Recommended ReadsAugust 1st, 2023

Unlocking your research impact through effective listening

We work in the design of social sector services and products and this often involves talking with people about sensitive topics. We design our approaches to research to be compassionate, safe and caring. Ensuring that we are listening well is crucial to this.

"The most fundamental technique for being a good interviewer is active listening"
-DeWalt and DeWalt

In qualitative research, interviewing is one of the most relied-upon research methods. It's noted that there is an overlap between qualitative interviewing and therapy due to the experience of being listened to.

In my previous career as a counsellor, listening is a key skill. It features within workshops and training programs yet it fails to present when developing research practitioner skills. Instead, it focuses on crafting questions and selecting analysis methods. The quality of information gained depends on the moment-to-moment interactions between the interviewer and interviewee – and listening is important in this.

Making people feel heard and valued can elicit a deeper exploration of experiences and sharing of information. In turn leading to better quality research data, and more useful insights.

Recall an experience where you felt listened to, how did you feel? How did you respond? Did it invite you to share more or share something more meaningful?

Listening is often assumed to be simple and easy to do, but to do it well is complex and takes ongoing practice. Active listening is an approach that has developed over time, and while there is variation in specific techniques involved, there is generally a focus on listening attentively and responding empathically. Below are some key skills:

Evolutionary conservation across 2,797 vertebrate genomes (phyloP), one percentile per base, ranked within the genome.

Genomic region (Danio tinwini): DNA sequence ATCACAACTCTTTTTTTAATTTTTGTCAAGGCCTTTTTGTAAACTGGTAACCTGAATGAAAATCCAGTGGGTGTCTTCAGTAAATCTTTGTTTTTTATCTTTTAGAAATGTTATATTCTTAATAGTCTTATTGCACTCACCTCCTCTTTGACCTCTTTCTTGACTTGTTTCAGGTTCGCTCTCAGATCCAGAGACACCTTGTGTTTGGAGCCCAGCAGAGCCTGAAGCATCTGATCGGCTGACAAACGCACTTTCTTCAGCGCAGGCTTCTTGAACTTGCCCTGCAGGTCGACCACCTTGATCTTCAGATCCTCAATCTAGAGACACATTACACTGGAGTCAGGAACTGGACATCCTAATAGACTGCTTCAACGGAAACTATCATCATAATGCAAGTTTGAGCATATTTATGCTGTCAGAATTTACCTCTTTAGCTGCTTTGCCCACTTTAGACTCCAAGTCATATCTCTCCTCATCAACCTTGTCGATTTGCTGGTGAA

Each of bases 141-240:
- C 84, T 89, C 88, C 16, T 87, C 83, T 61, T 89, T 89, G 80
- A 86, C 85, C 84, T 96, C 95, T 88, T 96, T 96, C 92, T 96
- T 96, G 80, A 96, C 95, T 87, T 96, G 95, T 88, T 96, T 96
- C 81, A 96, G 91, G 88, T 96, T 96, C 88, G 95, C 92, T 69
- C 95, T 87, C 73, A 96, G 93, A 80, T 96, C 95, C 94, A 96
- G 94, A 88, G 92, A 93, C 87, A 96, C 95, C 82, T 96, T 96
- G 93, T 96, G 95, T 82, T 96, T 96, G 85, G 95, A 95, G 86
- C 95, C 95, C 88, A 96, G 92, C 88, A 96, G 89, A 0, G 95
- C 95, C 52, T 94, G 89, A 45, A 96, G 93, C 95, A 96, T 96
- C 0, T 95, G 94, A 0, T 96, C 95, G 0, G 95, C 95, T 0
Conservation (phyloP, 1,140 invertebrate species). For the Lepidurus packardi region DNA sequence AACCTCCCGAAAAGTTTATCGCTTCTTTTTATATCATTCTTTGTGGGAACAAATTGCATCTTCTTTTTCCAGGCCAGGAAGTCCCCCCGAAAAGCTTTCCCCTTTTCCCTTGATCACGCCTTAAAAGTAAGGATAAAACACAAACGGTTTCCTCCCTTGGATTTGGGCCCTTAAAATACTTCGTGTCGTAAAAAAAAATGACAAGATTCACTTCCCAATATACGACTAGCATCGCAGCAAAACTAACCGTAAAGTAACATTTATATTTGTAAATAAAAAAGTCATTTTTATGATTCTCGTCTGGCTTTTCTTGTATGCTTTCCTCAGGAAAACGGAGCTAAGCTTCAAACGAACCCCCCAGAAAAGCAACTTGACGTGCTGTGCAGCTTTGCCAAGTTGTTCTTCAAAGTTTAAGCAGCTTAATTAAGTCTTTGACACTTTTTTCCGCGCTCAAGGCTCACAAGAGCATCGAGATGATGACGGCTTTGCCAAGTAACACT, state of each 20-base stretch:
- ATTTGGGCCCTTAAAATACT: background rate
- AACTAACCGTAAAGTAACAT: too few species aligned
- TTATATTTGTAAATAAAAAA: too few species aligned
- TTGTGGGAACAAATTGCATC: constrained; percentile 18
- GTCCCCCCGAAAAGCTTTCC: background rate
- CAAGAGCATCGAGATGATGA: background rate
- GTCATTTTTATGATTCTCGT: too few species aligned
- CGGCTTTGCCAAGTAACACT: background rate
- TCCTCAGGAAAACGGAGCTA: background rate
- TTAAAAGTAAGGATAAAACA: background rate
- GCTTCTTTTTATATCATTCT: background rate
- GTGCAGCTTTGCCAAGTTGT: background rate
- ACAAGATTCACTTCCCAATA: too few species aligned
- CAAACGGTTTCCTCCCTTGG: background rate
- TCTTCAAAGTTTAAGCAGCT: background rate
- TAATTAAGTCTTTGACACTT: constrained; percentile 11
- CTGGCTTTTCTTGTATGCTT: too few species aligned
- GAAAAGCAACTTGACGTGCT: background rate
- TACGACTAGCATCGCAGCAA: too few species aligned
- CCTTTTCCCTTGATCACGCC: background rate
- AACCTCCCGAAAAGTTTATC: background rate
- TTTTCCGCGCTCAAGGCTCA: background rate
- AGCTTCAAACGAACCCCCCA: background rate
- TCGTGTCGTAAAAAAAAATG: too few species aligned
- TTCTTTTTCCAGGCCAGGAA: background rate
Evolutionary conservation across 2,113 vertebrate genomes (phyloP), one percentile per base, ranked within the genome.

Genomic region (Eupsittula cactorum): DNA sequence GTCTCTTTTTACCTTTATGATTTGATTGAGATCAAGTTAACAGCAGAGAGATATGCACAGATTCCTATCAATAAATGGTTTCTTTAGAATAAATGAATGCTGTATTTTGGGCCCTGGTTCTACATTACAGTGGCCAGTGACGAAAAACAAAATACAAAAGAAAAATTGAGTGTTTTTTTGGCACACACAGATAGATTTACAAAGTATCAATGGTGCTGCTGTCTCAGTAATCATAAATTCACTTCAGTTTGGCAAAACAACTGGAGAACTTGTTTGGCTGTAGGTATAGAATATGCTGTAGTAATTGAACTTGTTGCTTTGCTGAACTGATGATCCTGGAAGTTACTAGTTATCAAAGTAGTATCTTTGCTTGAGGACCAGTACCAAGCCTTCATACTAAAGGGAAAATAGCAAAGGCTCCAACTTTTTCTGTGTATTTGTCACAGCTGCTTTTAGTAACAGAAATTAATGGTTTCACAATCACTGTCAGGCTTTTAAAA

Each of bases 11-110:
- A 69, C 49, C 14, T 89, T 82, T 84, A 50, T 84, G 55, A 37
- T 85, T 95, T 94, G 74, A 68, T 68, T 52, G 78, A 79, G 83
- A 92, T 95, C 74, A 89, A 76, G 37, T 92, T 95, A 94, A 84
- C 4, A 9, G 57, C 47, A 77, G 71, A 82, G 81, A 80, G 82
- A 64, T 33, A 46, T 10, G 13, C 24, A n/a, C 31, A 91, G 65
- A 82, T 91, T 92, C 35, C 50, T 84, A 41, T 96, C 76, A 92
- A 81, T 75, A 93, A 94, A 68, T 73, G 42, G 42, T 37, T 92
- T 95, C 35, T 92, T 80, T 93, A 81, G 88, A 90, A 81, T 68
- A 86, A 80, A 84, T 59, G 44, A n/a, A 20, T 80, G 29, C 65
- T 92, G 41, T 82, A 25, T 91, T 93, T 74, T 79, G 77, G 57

Listen with interest

Being interested in what the other person is saying in itself demonstrates that you are paying attention.

One way to convey that you are listening, without interrupting, is through the appropriate use of minimal responses. These are small encouragers and can be verbal such as ‘Mm’, ‘Ah’, ‘I see’ ‘OK’. They can also be non verbal, like a nod of the head, and be aware of your facial expressions and the way you use eye contact.

Invitations to continue are also helpful. When someone pauses for a period, an invitation to continue can be useful, such as ‘Tell me more’ or ‘And then what happened…’

Reflect what you are hearing

Drawing out the details allows you to check your understanding and clarify what is being communicated.

Paraphrasing involves restating what has been said but slightly differently. It allows the interviewee to think about what they have said, and will often lead them to continue talking. It demonstrates that the interviewer is not only interested, but understanding.

Reflecting feelings is also a useful skill. It involves making a tentative statement about the emotional aspect of the experience.

Offer summaries

From time to time, it is useful to summarise key points given the amount of information being conveyed.

This could involve drawing key aspects together of the content and feelings shared by the interviewee. It helps to convey the bigger picture of what they are saying, allowing them to reflect on what they've shared. By doing so, it also offers the opportunity to correct the interviewer's perceptions.

When people feel heard and understood, they are more likely to be open and honest about their thoughts, feelings and experiences. This enables a more accurate understanding of what is being researched and the development of research findings that are impactful.

"Just to be heard is huge"
-Anderson and Henry

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